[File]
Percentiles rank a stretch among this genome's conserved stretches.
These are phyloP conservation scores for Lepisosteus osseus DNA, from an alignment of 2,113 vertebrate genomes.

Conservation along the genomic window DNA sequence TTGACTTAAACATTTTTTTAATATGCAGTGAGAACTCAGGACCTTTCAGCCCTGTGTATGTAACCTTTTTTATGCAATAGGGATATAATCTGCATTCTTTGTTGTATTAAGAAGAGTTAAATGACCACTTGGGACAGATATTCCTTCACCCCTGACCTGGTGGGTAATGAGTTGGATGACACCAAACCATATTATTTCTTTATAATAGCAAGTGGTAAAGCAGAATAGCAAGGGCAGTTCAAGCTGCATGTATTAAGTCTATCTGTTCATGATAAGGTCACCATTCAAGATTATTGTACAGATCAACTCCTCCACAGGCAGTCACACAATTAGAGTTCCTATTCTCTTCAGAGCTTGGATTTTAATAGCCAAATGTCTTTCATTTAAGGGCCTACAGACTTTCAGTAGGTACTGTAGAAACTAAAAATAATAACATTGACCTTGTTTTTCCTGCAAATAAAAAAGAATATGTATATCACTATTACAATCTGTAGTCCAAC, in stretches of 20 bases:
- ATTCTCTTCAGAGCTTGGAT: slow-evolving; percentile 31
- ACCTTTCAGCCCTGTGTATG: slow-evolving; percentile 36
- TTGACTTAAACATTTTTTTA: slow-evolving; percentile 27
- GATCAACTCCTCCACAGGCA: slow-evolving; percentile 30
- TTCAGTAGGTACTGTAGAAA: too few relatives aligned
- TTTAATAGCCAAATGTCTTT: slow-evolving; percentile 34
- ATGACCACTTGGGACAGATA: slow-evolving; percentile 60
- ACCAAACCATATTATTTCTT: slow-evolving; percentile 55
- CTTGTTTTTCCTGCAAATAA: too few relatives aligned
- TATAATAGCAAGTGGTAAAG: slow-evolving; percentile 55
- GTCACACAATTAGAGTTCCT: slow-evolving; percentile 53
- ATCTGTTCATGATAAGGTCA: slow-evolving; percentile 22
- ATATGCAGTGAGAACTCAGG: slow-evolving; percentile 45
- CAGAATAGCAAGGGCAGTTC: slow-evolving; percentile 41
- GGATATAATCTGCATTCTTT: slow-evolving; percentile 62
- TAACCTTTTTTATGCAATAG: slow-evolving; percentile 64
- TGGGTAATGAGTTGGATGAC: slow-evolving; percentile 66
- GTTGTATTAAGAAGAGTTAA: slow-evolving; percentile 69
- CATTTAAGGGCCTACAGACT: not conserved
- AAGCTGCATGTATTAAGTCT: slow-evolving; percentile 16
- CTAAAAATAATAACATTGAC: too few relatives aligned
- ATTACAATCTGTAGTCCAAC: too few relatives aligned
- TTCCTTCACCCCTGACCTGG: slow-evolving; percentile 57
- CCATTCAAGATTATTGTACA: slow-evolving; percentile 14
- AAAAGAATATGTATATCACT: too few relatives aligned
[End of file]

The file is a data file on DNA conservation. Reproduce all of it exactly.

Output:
Percentiles rank a stretch among this genome's conserved stretches.
These are phyloP conservation scores for Lepisosteus osseus DNA, from an alignment of 2,113 vertebrate genomes.

Conservation along the genomic window DNA sequence TTGACTTAAACATTTTTTTAATATGCAGTGAGAACTCAGGACCTTTCAGCCCTGTGTATGTAACCTTTTTTATGCAATAGGGATATAATCTGCATTCTTTGTTGTATTAAGAAGAGTTAAATGACCACTTGGGACAGATATTCCTTCACCCCTGACCTGGTGGGTAATGAGTTGGATGACACCAAACCATATTATTTCTTTATAATAGCAAGTGGTAAAGCAGAATAGCAAGGGCAGTTCAAGCTGCATGTATTAAGTCTATCTGTTCATGATAAGGTCACCATTCAAGATTATTGTACAGATCAACTCCTCCACAGGCAGTCACACAATTAGAGTTCCTATTCTCTTCAGAGCTTGGATTTTAATAGCCAAATGTCTTTCATTTAAGGGCCTACAGACTTTCAGTAGGTACTGTAGAAACTAAAAATAATAACATTGACCTTGTTTTTCCTGCAAATAAAAAAGAATATGTATATCACTATTACAATCTGTAGTCCAAC, in stretches of 20 bases:
- ATTCTCTTCAGAGCTTGGAT: slow-evolving; percentile 31
- ACCTTTCAGCCCTGTGTATG: slow-evolving; percentile 36
- TTGACTTAAACATTTTTTTA: slow-evolving; percentile 27
- GATCAACTCCTCCACAGGCA: slow-evolving; percentile 30
- TTCAGTAGGTACTGTAGAAA: too few relatives aligned
- TTTAATAGCCAAATGTCTTT: slow-evolving; percentile 34
- ATGACCACTTGGGACAGATA: slow-evolving; percentile 60
- ACCAAACCATATTATTTCTT: slow-evolving; percentile 55
- CTTGTTTTTCCTGCAAATAA: too few relatives aligned
- TATAATAGCAAGTGGTAAAG: slow-evolving; percentile 55
- GTCACACAATTAGAGTTCCT: slow-evolving; percentile 53
- ATCTGTTCATGATAAGGTCA: slow-evolving; percentile 22
- ATATGCAGTGAGAACTCAGG: slow-evolving; percentile 45
- CAGAATAGCAAGGGCAGTTC: slow-evolving; percentile 41
- GGATATAATCTGCATTCTTT: slow-evolving; percentile 62
- TAACCTTTTTTATGCAATAG: slow-evolving; percentile 64
- TGGGTAATGAGTTGGATGAC: slow-evolving; percentile 66
- GTTGTATTAAGAAGAGTTAA: slow-evolving; percentile 69
- CATTTAAGGGCCTACAGACT: not conserved
- AAGCTGCATGTATTAAGTCT: slow-evolving; percentile 16
- CTAAAAATAATAACATTGAC: too few relatives aligned
- ATTACAATCTGTAGTCCAAC: too few relatives aligned
- TTCCTTCACCCCTGACCTGG: slow-evolving; percentile 57
- CCATTCAAGATTATTGTACA: slow-evolving; percentile 14
- AAAAGAATATGTATATCACT: too few relatives aligned